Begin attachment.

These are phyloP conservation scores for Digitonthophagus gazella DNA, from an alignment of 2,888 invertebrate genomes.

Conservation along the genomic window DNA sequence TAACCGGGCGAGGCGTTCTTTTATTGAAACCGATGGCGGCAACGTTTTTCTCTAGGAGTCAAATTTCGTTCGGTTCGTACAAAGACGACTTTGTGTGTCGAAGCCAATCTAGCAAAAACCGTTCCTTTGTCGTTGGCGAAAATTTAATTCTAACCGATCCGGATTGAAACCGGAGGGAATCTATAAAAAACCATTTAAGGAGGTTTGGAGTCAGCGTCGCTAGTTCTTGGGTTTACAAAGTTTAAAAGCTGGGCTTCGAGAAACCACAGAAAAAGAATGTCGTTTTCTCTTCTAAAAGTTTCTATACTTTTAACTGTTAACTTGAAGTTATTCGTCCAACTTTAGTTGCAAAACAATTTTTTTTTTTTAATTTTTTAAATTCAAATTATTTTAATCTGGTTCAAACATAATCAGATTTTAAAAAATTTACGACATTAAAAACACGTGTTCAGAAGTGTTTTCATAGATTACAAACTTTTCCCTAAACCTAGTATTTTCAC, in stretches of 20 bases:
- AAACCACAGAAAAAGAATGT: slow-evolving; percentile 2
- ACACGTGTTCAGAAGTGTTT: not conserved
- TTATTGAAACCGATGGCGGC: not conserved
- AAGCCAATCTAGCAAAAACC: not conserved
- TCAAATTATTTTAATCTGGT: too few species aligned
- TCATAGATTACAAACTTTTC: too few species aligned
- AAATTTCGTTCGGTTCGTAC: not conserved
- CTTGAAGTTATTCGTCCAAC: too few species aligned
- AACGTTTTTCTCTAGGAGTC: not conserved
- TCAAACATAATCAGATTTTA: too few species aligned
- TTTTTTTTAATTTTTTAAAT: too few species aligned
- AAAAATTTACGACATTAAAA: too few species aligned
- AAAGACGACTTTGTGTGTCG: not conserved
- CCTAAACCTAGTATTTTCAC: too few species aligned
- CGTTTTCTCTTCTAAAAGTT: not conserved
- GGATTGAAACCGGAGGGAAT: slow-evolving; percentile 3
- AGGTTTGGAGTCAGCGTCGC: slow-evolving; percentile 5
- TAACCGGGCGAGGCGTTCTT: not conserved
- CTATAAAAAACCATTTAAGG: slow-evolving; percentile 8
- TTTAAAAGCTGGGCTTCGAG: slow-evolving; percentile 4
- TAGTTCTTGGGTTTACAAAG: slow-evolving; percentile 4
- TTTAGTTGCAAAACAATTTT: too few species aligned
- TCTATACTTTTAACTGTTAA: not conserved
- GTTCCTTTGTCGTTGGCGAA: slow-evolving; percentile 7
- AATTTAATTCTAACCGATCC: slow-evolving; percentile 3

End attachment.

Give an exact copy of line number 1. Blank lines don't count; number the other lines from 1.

These are phyloP conservation scores for Digitonthophagus gazella DNA, from an alignment of 2,888 invertebrate genomes.